I'm a 37 y/o premed student and will be applying for schools this summer for 2008 matriculation.
I'm aware that most DO schools are open to non traditional student like myself. However, does anyone know which MD schools are particularly known to be open to applicants like us or not open to applicants like us?
You have gotten some good replies from folks above but I am going to issue a challenge to you to "change your thinking" about application to medical school. Specifically, what I propose to you (and others) is to consider the process of application to medical school FOR what it is, an application. This application is not unlike a job application.
When you apply for a job, my assumption is that you walk into the recruiter/office with your resume in hand and lay out your qualifications for said position. I am fairly certain that you don't look around to see if the job is "friendly" towards "applicants like us" as you put it above. Why should medical school be any different? The process is actually no different except for the financial part. Instead of getting paid, you are going to be the one doing the paying.
Choose the schools that make the most sense for you to apply to based on whatever criteria you feel is necessary. I promise you that "friendly" or "non-friendly" makes little difference in your choices. Things like curriculum, parking, affordability and location, should be the criteria by which you chose a medical school. This is not a "dangle a toe in the water process" where you meekly pray that a school will take you. You are not asking for a "hand-out" from these places, you are choosing a professional school that will enhance your career.
What do you bring to medicine? Why would you be a good student for said school? What's on your resume? How can THIS school enhance YOUR career? You are choosing to spend thousands of dollars in your tuition money along with your precious time and energy to consume a product here. You are going to accentuate them in the process here because they are in the business of turning out good physicians and you want to be a part of that process.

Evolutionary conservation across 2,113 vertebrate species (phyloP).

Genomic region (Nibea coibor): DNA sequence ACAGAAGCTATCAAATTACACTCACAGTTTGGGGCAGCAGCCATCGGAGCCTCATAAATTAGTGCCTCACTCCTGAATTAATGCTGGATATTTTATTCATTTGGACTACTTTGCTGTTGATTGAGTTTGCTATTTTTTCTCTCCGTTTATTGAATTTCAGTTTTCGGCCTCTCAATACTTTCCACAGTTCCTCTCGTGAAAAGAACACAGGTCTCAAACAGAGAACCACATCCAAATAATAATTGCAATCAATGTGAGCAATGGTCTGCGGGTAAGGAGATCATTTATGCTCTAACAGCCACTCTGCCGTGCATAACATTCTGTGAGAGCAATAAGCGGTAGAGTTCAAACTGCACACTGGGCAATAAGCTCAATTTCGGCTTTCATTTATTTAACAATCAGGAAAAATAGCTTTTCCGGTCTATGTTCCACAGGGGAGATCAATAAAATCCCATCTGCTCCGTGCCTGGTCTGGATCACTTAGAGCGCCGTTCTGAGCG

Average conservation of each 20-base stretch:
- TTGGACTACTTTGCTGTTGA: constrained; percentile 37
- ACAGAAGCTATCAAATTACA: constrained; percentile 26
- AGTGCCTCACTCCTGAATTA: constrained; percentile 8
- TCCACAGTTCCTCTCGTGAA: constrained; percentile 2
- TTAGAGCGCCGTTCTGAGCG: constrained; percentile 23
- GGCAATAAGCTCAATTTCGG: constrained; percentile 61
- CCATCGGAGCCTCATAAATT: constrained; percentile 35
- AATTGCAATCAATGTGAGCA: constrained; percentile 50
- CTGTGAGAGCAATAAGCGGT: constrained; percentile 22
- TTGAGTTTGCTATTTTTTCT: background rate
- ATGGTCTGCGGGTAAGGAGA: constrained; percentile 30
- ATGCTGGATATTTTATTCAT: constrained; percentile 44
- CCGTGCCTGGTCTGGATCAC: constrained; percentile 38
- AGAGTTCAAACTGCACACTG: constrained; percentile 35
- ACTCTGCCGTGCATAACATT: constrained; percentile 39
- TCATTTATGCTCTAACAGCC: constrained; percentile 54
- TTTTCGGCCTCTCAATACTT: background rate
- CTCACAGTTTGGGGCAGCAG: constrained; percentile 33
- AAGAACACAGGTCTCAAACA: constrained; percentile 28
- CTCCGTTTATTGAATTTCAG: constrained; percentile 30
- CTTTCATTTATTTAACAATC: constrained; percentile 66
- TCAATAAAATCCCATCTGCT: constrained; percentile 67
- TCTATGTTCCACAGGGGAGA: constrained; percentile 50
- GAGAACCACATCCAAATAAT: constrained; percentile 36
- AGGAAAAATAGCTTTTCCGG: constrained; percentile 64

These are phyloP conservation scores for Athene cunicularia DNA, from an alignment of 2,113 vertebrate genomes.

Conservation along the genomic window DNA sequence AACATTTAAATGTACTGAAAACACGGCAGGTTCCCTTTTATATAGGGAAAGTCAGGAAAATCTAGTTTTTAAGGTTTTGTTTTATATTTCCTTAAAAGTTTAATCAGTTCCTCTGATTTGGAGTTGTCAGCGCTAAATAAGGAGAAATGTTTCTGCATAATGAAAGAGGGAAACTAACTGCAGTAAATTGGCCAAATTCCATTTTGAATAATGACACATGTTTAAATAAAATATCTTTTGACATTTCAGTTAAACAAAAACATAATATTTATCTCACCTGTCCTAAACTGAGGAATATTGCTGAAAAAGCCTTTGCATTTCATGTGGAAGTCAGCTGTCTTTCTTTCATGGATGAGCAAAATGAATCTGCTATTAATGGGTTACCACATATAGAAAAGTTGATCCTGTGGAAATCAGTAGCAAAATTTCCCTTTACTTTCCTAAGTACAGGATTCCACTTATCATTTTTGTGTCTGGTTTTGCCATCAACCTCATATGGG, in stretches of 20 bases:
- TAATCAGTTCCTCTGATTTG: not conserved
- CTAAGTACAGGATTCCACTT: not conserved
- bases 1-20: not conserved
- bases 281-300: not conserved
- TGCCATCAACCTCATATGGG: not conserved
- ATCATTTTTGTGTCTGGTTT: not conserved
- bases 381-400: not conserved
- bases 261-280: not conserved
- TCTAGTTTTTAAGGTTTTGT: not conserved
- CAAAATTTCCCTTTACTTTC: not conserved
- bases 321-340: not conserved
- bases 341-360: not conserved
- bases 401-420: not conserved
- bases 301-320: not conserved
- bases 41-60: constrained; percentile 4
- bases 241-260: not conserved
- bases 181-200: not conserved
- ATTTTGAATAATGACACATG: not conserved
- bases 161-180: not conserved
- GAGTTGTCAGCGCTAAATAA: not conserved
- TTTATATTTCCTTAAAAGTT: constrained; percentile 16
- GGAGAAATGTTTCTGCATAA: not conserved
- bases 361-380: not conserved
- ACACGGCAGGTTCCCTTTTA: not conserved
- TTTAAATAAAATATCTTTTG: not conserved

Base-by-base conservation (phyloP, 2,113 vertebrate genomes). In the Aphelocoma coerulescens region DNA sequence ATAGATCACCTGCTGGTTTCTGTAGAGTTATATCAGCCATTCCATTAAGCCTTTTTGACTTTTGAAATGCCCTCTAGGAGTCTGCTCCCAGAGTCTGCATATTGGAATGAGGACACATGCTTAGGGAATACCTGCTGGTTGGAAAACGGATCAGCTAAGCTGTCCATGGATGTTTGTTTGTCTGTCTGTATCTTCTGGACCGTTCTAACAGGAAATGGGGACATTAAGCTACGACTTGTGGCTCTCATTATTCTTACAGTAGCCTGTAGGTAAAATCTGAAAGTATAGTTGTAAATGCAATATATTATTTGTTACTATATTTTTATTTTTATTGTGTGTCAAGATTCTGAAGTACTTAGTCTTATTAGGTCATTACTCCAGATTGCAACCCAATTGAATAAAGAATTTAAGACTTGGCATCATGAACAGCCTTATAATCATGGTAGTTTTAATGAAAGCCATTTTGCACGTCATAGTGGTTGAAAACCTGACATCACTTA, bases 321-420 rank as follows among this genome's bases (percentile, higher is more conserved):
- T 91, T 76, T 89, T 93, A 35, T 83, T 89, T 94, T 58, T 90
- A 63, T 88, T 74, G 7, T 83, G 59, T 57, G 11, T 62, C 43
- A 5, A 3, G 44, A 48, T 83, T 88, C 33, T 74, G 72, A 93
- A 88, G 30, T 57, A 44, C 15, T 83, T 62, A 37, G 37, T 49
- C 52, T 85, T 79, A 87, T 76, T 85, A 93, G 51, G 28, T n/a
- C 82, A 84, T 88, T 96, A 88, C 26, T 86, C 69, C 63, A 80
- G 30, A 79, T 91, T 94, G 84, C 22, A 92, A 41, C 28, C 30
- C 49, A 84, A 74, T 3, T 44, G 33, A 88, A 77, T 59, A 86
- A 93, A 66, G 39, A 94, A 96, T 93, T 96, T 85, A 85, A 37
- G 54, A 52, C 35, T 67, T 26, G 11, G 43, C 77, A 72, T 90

Back in 1997, when I applied to medical school (and believe me, I was much older than you), not once did the thought of "friendliness" or "unfriendliness" wind up on my list of things to consider. Location was of paramount interest for me. My next factor was curriculum (at that time, I preferred a classical curriculum). Other factors were location in an urban environment (I am not interested in being in the middle of nowhere for any reason) and ease of commute. (If you have to struggle in traffic 2 hours each day with classes starting at 8AM and ending at 5pm, you are NOT going to have much time to digest your lecture materials). I wanted urban for public transportation or small city, with no more than a 15-minute commute if I was going to be driving).
You are offering your money and you bring your talents (as outlined in your application) to the schools that you will apply to. Things like "friendliness" really don't matter too much in the equation because the major "friend" that you will become acquainted with is that huge volume of material that you are going to have to master. Your main focus should be "what does this school have in place that will promote my success in navigating the curriculum?"
What difference does it make if you become the oldest person that they graduate (as long as you do well and graduate)? In short, don't rule any school out or in because of age alone because that material in medical school doesn't care about your age, sex, race, ethnicity, marital status, children, income etc. It's the same material and you are going to have to master it to become a physician.
If I could do it at age 45 back in the dark ages of 1997, then anyone can do the same in 2007. Figure out what you want and then figure out what you need to do to get it.
Now, break over and back to studing for my surgical boards!